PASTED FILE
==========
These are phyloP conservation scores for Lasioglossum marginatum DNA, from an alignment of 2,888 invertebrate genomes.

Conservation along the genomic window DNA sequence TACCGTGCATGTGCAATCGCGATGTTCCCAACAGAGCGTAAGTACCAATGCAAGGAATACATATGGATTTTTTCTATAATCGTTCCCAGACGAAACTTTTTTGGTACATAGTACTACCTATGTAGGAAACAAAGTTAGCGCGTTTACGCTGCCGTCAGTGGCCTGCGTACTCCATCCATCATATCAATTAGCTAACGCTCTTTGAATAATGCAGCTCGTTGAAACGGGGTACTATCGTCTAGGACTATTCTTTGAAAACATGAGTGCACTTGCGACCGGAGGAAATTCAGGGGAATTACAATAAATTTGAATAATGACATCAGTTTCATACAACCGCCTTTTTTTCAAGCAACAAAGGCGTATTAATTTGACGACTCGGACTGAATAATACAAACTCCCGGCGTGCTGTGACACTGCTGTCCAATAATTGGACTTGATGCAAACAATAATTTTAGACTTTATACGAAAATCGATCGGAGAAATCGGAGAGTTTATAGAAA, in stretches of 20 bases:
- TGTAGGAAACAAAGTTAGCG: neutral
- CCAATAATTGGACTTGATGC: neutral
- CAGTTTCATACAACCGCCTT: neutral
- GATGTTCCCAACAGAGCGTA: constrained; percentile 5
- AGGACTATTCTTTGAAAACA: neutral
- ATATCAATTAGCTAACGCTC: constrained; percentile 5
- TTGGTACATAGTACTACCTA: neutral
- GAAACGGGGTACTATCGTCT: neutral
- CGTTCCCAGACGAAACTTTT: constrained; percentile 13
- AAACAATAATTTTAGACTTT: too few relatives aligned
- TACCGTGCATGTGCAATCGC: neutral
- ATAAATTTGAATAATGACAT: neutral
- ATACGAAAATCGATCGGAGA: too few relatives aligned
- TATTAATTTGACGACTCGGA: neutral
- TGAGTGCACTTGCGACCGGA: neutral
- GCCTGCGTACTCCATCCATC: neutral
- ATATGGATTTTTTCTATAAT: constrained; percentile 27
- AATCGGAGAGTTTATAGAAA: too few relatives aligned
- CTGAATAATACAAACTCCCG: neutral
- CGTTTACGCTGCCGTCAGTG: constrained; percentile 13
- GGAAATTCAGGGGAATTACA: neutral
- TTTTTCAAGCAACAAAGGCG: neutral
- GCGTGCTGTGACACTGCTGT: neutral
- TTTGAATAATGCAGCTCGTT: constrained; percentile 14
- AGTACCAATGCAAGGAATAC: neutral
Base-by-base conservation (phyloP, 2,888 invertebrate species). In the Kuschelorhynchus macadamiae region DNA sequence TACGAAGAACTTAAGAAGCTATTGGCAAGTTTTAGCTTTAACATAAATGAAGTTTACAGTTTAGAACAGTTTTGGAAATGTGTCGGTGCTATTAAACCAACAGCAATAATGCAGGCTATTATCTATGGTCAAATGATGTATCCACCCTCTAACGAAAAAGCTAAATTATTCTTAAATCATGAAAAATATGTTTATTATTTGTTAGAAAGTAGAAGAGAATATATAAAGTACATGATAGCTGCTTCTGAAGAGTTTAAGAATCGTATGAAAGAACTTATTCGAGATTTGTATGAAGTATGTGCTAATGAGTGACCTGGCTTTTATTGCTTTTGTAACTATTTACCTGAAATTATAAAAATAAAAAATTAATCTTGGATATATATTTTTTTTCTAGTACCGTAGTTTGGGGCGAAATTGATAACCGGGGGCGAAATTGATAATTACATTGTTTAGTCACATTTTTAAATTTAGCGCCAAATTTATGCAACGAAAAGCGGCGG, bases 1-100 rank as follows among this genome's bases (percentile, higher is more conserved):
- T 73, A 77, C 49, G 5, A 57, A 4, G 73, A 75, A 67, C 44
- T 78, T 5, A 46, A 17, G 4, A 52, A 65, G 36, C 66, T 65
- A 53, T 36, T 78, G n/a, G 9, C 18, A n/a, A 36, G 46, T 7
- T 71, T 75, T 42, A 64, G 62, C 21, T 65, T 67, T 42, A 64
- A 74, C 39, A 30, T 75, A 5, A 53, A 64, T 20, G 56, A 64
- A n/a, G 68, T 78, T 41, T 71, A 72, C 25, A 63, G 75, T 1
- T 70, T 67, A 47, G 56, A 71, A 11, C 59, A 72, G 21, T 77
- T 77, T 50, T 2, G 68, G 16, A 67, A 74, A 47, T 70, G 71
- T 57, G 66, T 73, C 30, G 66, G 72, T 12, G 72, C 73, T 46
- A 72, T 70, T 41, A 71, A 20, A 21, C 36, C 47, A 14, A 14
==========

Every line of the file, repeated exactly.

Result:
These are phyloP conservation scores for Lasioglossum marginatum DNA, from an alignment of 2,888 invertebrate genomes.

Conservation along the genomic window DNA sequence TACCGTGCATGTGCAATCGCGATGTTCCCAACAGAGCGTAAGTACCAATGCAAGGAATACATATGGATTTTTTCTATAATCGTTCCCAGACGAAACTTTTTTGGTACATAGTACTACCTATGTAGGAAACAAAGTTAGCGCGTTTACGCTGCCGTCAGTGGCCTGCGTACTCCATCCATCATATCAATTAGCTAACGCTCTTTGAATAATGCAGCTCGTTGAAACGGGGTACTATCGTCTAGGACTATTCTTTGAAAACATGAGTGCACTTGCGACCGGAGGAAATTCAGGGGAATTACAATAAATTTGAATAATGACATCAGTTTCATACAACCGCCTTTTTTTCAAGCAACAAAGGCGTATTAATTTGACGACTCGGACTGAATAATACAAACTCCCGGCGTGCTGTGACACTGCTGTCCAATAATTGGACTTGATGCAAACAATAATTTTAGACTTTATACGAAAATCGATCGGAGAAATCGGAGAGTTTATAGAAA, in stretches of 20 bases:
- TGTAGGAAACAAAGTTAGCG: neutral
- CCAATAATTGGACTTGATGC: neutral
- CAGTTTCATACAACCGCCTT: neutral
- GATGTTCCCAACAGAGCGTA: constrained; percentile 5
- AGGACTATTCTTTGAAAACA: neutral
- ATATCAATTAGCTAACGCTC: constrained; percentile 5
- TTGGTACATAGTACTACCTA: neutral
- GAAACGGGGTACTATCGTCT: neutral
- CGTTCCCAGACGAAACTTTT: constrained; percentile 13
- AAACAATAATTTTAGACTTT: too few relatives aligned
- TACCGTGCATGTGCAATCGC: neutral
- ATAAATTTGAATAATGACAT: neutral
- ATACGAAAATCGATCGGAGA: too few relatives aligned
- TATTAATTTGACGACTCGGA: neutral
- TGAGTGCACTTGCGACCGGA: neutral
- GCCTGCGTACTCCATCCATC: neutral
- ATATGGATTTTTTCTATAAT: constrained; percentile 27
- AATCGGAGAGTTTATAGAAA: too few relatives aligned
- CTGAATAATACAAACTCCCG: neutral
- CGTTTACGCTGCCGTCAGTG: constrained; percentile 13
- GGAAATTCAGGGGAATTACA: neutral
- TTTTTCAAGCAACAAAGGCG: neutral
- GCGTGCTGTGACACTGCTGT: neutral
- TTTGAATAATGCAGCTCGTT: constrained; percentile 14
- AGTACCAATGCAAGGAATAC: neutral
Base-by-base conservation (phyloP, 2,888 invertebrate species). In the Kuschelorhynchus macadamiae region DNA sequence TACGAAGAACTTAAGAAGCTATTGGCAAGTTTTAGCTTTAACATAAATGAAGTTTACAGTTTAGAACAGTTTTGGAAATGTGTCGGTGCTATTAAACCAACAGCAATAATGCAGGCTATTATCTATGGTCAAATGATGTATCCACCCTCTAACGAAAAAGCTAAATTATTCTTAAATCATGAAAAATATGTTTATTATTTGTTAGAAAGTAGAAGAGAATATATAAAGTACATGATAGCTGCTTCTGAAGAGTTTAAGAATCGTATGAAAGAACTTATTCGAGATTTGTATGAAGTATGTGCTAATGAGTGACCTGGCTTTTATTGCTTTTGTAACTATTTACCTGAAATTATAAAAATAAAAAATTAATCTTGGATATATATTTTTTTTCTAGTACCGTAGTTTGGGGCGAAATTGATAACCGGGGGCGAAATTGATAATTACATTGTTTAGTCACATTTTTAAATTTAGCGCCAAATTTATGCAACGAAAAGCGGCGG, bases 1-100 rank as follows among this genome's bases (percentile, higher is more conserved):
- T 73, A 77, C 49, G 5, A 57, A 4, G 73, A 75, A 67, C 44
- T 78, T 5, A 46, A 17, G 4, A 52, A 65, G 36, C 66, T 65
- A 53, T 36, T 78, G n/a, G 9, C 18, A n/a, A 36, G 46, T 7
- T 71, T 75, T 42, A 64, G 62, C 21, T 65, T 67, T 42, A 64
- A 74, C 39, A 30, T 75, A 5, A 53, A 64, T 20, G 56, A 64
- A n/a, G 68, T 78, T 41, T 71, A 72, C 25, A 63, G 75, T 1
- T 70, T 67, A 47, G 56, A 71, A 11, C 59, A 72, G 21, T 77
- T 77, T 50, T 2, G 68, G 16, A 67, A 74, A 47, T 70, G 71
- T 57, G 66, T 73, C 30, G 66, G 72, T 12, G 72, C 73, T 46
- A 72, T 70, T 41, A 71, A 20, A 21, C 36, C 47, A 14, A 14